Highlights by David Willden
In the book Future Minds, Richard Watson, a scenario planning consultant, writes about innovation. He is the author of Future Files and the publisher of What’s Next a website dedicated to tracking trends. Richard argues that computers are changing the way people think which are counter to the skills and environment needed to develop innovative breakthroughs.
For decades scientists assumed that an individual’s intelligences was fixed. What they learned is that the brain is “plastic” and malleable. In other words, it responds and develops based on the experiences it encounters. The problem is, the cyber-world encourages shallow thinking, facts without context, and weakens empathic connections.
Those that are between the ages of 11 – 18, spend 11 hours a day looking at screens (e.g., computer, cell phones, IPod). Richard writes that this generation could be called “screensavers,” because they experience the world through computer screens. He argues that this generation is losing intellectual rigor, they don’t commit things to memory since the internet will remember it for them, their writing is fragmented, they don’t question the trustworthiness of sources, they rush through data as if it is a race, and they can’t stay focused.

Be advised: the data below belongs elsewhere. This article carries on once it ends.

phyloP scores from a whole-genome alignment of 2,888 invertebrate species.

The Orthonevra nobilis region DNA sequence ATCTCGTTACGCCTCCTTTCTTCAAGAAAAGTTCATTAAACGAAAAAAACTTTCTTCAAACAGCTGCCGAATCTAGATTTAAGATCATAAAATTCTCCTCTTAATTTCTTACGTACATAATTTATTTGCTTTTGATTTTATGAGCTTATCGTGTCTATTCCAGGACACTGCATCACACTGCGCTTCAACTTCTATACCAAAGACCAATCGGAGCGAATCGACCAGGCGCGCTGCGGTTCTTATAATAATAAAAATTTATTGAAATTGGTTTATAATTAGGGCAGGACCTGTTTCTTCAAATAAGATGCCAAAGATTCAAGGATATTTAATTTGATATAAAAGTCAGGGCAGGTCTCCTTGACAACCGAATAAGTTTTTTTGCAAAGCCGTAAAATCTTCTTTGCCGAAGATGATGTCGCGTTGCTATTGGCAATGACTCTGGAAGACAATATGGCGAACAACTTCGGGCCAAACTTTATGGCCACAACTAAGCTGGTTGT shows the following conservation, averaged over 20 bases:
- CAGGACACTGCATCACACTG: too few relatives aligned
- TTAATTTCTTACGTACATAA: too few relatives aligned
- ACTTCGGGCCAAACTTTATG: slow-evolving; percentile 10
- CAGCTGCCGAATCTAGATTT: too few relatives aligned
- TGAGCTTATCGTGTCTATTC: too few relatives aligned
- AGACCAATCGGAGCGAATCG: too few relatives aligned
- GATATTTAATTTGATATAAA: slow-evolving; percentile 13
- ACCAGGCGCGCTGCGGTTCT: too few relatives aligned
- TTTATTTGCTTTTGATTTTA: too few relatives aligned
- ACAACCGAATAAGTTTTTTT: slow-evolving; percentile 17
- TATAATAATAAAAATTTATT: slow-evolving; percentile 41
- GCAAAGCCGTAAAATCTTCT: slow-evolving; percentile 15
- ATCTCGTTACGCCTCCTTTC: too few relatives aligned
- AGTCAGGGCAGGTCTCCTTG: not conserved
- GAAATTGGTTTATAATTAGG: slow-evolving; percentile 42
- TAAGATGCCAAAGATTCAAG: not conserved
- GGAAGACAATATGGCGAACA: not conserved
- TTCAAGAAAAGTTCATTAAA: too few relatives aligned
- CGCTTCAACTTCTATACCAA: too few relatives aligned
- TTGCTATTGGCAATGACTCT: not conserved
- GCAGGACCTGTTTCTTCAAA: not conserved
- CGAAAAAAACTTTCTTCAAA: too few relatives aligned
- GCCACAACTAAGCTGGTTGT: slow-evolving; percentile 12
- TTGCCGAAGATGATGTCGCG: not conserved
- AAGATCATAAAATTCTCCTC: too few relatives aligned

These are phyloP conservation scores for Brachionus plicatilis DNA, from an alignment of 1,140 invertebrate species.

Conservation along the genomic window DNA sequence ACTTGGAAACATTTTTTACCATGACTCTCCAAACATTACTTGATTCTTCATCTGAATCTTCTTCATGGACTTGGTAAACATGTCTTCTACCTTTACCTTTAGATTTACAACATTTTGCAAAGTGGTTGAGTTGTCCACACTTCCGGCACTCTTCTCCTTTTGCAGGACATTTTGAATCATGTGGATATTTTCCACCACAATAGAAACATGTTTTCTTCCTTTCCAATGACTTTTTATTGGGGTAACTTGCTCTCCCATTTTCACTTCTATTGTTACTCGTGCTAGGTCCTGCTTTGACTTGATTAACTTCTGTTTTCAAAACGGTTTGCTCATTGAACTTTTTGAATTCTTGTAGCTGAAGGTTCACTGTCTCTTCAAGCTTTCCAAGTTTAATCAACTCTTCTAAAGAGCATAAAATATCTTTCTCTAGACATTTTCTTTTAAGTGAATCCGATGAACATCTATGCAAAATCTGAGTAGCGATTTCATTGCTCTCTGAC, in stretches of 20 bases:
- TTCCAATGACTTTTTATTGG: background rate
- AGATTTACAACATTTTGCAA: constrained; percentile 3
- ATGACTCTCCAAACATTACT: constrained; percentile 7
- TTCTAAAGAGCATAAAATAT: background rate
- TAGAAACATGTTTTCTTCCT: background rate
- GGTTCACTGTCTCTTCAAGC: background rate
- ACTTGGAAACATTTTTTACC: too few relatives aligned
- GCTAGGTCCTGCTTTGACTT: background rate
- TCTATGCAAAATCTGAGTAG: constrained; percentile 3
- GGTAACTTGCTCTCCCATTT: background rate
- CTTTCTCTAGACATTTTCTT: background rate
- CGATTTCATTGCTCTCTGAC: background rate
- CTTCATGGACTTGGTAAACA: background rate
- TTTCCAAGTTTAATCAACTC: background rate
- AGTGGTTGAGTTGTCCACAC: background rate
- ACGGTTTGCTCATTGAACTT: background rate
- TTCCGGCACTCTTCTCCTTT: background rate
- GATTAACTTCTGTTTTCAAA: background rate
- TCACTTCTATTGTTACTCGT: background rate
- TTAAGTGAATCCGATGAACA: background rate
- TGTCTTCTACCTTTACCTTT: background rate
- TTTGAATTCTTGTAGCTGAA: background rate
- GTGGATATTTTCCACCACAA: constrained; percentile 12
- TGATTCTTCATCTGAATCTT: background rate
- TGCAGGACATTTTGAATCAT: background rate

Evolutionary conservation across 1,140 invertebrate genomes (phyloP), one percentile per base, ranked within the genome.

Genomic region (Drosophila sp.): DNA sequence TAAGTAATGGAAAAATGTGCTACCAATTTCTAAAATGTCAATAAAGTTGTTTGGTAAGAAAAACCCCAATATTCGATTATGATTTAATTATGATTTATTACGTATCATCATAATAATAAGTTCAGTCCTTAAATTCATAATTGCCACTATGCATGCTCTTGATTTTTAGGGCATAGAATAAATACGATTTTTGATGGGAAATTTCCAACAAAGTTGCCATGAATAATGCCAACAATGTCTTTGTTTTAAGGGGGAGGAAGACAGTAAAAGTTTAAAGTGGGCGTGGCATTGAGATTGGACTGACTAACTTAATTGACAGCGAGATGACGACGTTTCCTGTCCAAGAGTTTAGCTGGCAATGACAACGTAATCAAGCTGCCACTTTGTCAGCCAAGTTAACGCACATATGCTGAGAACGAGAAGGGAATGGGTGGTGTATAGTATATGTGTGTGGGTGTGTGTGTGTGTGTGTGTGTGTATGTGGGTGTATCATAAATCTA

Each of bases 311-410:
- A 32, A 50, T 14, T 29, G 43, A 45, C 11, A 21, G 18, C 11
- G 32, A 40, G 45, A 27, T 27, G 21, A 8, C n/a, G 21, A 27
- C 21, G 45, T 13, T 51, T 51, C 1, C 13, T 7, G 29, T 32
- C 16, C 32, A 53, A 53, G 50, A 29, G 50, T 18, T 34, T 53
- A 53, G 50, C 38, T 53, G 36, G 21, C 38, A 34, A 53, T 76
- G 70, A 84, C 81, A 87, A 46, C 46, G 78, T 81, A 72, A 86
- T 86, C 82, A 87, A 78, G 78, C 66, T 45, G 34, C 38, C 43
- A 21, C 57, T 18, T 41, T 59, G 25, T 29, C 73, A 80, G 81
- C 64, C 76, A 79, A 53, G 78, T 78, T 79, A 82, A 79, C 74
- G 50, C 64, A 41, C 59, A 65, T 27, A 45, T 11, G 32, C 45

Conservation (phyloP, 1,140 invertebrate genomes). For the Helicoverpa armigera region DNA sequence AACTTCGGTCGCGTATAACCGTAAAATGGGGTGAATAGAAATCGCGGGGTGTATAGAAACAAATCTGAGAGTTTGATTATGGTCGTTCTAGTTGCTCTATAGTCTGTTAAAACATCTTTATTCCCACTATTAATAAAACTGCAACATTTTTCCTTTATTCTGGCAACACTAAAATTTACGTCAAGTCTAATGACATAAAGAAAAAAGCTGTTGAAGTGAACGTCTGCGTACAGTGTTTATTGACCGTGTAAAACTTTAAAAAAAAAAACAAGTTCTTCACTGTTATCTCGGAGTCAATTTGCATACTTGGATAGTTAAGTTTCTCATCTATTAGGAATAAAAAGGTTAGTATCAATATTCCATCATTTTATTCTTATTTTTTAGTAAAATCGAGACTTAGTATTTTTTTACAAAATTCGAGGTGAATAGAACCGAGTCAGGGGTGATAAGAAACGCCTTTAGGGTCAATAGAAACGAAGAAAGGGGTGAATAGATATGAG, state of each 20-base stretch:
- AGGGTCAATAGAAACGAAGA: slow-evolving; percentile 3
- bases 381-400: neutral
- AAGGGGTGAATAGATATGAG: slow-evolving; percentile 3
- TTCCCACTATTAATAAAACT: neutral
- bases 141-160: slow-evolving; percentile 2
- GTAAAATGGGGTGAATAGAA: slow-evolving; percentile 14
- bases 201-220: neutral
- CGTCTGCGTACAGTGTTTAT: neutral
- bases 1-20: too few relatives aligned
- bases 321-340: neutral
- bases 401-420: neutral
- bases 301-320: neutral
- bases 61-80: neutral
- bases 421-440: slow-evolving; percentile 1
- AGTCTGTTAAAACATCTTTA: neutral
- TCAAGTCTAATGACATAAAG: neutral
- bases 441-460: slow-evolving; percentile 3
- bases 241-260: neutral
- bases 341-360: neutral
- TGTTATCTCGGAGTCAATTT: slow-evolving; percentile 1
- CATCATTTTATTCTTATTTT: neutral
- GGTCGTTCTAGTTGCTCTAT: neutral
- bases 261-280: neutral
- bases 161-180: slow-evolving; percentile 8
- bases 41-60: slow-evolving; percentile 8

To generate innovation ideas, you need to come up with a wide variety of ideas. Too often, those that are “convergent (logical) thinkers” evaluate ideas way too early in the process – when there hasn’t been enough “divergent thinking.” “Divergent thinking” ensures that a broad base of ideas are identified, thought through, and considered.
Richard argues that deep thinking and extended focused in needed for innovation. He suggests that: